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Czech police seized a high-powered Ferrari. Now it’s in their fleet.

Czech police have turned a seized 2011 Ferrari F 142-458 Italia into a police car. (Policie CR)

One of the newest vehicles — and arguably the coolest — in the Czech national police force’s fleet can reach top speeds of more than 200 mph and is worth hundreds of thousands of dollars. But it cost them less than the price of a domestic station wagon.

Czech police repurposed a seized 2011 Ferrari F 142-458 Italia as a patrol car and started using it Friday, a police spokesman, Jakub Vincalek, said in a statement.

The car was one of many that police seize from criminals each year, Vincalek said, most of which are sold, with the proceeds covering any damage inflicted by the criminal. The Ferrari was not even the most valuable or rarest among the vehicles seized by police, he added, although it is perhaps the “most luxurious” among the hundreds of seized cars that are transformed into police vehicles.

But it proved to be of good use — among a wide variety of tasks, said Col. Jiri Zly, director of the traffic police service — for chasing stolen vehicles passing through the Czech Republic, patrolling highways and cracking down on illegal street racing, which usually involves high-performance vehicles that regular Czech police cars cannot compete with.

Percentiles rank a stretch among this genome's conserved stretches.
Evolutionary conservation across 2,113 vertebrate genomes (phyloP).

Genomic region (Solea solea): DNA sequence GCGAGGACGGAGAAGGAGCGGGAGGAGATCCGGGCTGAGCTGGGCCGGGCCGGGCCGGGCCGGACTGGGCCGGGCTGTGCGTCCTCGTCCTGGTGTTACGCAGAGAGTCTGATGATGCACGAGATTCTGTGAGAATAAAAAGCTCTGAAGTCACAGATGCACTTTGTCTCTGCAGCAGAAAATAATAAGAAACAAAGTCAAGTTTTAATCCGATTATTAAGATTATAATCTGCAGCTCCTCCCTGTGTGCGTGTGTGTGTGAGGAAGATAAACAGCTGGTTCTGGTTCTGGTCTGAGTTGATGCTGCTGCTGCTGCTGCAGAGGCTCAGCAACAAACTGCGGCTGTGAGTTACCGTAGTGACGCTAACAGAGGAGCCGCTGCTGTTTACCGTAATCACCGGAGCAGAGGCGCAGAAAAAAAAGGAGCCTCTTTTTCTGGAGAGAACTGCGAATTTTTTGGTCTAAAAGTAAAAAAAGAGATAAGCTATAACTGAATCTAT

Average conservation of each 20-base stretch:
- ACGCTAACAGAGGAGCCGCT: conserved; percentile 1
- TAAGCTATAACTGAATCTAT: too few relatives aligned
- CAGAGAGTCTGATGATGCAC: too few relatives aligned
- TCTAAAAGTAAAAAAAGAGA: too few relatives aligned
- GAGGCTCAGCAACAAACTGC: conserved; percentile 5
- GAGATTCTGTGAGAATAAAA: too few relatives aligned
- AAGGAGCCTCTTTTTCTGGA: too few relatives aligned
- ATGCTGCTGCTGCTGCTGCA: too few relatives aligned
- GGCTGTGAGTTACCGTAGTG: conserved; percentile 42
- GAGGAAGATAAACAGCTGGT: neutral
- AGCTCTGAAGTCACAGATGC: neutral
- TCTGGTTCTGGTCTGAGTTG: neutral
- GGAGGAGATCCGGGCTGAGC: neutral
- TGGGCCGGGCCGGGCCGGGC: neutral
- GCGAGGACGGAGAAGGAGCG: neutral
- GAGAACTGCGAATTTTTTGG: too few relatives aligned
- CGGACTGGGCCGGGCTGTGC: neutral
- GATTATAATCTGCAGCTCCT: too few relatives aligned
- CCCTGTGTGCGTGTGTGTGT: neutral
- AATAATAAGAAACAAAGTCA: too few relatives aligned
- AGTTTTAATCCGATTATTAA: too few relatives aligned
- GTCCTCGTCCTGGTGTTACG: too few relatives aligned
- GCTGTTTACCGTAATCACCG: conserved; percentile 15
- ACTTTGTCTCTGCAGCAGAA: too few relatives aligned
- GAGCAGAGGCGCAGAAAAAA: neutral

The Ferrari, which was originally red, had about 1,200 miles on it. A similar model from the same year is selling for $275,000 at Ferrari of Newport Beach in California. The cost to police for refitting the vehicle with police markings and equipment, including a camera, radio and speedometer, was about 340,000 Czech koruna, or about $14,000, Vincalek said, noting that was less than the cost of a Skoda Scala station wagon. (More than 800 Skoda Octavia sedans were being used as police cars as of last year, according to the Czech carmaker.)

Czech police officers have, briefly, had the opportunity to drive other fast cars while on the clock: BMW loaned one of its i8 cars, a sleek electric model with butterfly doors, to Czech police, but it crashed after less than a month in the fleet after the officer driving it suffered a medical emergency, according to industry publications.

Other police forces around the world have also introduced more luxurious or speedy vehicles into their fleets. Dubai police, which were already notorious for driving Bugatti supercars, brought an Aston Martin Vantage into their fleet last year. The car had a custom “77” license plate, a reference to James Bond, who famously drove Aston Martins, and the seven emirates of the United Arab Emirates, the Dubai government said in a statement.